Erin Kennedy is the intellectual freedom chair for the Idaho Library Association based in Boise. Having spent part of her childhood in Cascade, where she would spend her teen years at Cascade Public Library, Kennedy said rural libraries would still be most impacted by fines in library-related legislation.

“It’s a very small, one-room library,” she said of the Cascade library. “Any amount of money is harmful to those libraries that don’t have a budget to purchase books. It might only be $250 for one book plus $1,000 in legal fees, but that’s still a significant impact to our smaller, rural libraries.”

While Kennedy said she appreciates that legislators are proposing to reduce the fines, Kennedy said the legislation does not speak to outside costs of hiring legal representation for each time a library does not relocate an item.

Like Kennedy, Ada Community Library director, Mary DeWalt, told the Idaho Capital Sun that she is concerned about paying for legal representation because of how library-related legislation is impacting her library’s insurance policies.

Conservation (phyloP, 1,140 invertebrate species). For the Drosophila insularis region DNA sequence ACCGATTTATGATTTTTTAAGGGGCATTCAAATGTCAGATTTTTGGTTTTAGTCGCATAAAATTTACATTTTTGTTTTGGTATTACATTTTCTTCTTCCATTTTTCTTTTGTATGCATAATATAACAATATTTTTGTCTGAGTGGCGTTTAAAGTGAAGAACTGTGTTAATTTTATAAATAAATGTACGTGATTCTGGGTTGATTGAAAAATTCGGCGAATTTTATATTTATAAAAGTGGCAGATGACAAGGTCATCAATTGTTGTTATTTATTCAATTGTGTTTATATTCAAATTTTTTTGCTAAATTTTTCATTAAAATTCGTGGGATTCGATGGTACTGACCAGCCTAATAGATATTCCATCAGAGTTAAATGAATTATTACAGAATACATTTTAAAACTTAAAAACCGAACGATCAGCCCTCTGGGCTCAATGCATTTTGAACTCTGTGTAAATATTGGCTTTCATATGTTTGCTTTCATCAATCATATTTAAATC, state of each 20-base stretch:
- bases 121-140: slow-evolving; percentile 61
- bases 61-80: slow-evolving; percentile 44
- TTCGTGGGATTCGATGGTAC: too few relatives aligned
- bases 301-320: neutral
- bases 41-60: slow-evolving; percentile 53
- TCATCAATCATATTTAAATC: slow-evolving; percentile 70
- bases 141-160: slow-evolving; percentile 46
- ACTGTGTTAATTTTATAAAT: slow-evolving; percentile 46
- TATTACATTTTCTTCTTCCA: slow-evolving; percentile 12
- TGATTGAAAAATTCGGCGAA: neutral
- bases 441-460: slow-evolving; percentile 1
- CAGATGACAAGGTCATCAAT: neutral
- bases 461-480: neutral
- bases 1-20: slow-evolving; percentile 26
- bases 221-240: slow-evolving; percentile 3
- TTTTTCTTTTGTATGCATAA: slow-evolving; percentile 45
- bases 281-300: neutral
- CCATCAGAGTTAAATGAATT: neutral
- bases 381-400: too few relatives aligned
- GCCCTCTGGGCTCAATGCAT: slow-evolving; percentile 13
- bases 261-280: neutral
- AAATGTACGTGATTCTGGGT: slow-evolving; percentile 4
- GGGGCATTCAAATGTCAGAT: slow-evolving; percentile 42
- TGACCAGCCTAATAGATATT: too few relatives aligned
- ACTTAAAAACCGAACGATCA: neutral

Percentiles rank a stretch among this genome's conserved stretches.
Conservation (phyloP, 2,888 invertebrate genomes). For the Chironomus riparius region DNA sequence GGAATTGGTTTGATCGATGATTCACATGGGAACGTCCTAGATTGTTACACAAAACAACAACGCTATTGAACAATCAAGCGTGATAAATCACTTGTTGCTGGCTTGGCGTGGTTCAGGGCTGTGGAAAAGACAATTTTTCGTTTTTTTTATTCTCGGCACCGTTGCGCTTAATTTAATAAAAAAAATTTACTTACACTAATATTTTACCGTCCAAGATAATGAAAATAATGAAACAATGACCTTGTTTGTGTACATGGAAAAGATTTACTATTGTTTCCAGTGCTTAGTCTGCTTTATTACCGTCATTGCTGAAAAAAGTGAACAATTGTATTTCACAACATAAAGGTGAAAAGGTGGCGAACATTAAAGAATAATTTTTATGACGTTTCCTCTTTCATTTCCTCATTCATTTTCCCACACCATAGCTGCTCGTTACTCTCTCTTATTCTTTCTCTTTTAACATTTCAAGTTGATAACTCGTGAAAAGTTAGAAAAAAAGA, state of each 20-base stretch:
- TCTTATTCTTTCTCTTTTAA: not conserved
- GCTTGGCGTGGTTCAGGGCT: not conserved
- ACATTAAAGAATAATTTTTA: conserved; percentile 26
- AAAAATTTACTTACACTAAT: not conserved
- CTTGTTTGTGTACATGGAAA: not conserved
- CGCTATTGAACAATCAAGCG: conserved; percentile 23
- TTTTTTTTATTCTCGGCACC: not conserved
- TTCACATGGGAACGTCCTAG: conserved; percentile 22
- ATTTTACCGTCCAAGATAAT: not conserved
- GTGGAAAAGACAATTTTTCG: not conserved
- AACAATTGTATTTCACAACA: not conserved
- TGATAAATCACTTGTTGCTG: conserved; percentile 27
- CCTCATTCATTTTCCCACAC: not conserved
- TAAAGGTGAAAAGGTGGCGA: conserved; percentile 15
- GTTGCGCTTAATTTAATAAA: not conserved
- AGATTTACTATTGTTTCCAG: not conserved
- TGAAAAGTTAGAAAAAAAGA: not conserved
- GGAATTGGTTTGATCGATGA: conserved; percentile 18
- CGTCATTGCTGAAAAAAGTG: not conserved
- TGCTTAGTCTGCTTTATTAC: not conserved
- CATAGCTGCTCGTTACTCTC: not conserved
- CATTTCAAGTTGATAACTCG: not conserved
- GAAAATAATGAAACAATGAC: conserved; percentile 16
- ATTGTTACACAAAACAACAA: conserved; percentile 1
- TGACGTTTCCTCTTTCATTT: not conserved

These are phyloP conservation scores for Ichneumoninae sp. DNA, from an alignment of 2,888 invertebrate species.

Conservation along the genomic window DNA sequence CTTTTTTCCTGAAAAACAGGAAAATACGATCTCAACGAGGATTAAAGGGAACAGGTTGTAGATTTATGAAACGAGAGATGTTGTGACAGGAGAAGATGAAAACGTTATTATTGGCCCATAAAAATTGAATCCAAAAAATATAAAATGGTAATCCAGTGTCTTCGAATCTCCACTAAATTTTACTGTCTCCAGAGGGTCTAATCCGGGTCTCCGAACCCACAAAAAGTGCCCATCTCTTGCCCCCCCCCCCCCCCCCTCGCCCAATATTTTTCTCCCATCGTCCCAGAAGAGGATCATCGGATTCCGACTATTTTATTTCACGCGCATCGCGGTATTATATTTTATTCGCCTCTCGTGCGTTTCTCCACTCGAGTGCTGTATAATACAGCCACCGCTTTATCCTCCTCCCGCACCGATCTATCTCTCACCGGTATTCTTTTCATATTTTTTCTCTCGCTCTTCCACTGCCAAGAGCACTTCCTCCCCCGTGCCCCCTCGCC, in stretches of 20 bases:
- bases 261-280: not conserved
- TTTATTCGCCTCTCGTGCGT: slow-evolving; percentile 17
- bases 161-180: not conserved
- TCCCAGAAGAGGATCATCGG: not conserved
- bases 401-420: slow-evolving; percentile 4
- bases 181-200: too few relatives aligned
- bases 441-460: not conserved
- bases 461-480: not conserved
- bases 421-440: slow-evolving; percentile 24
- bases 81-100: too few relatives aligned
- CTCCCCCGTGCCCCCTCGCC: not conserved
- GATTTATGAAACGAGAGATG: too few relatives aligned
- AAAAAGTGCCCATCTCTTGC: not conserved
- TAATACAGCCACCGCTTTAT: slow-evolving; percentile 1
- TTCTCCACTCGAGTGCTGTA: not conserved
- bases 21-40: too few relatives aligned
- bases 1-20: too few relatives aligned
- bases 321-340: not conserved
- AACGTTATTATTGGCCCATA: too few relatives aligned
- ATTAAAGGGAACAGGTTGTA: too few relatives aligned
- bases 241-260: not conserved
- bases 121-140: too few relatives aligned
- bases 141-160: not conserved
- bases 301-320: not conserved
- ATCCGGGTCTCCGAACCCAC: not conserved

According to changes outlined by the Idaho County Risk Management Program, or ICRMP, which provides insurance and risk management services to various Idaho libraries and public institutions, coverage for “allegations of materials accessed through a library, claimed to be harmful to a minor” has been scaled back.

This means that if a patron were to file a tort claim against the library under allegations of providing items “harmful to a minor,” legal representation through the insurance program would no longer be available.

DeWalt cited an instance in 2020 when ICRMP provided a lawyer after a person filed a tort claim against the library regarding its COVID-19 operations. The case went to court, and the program assigned an attorney to support the library throughout the proceedings.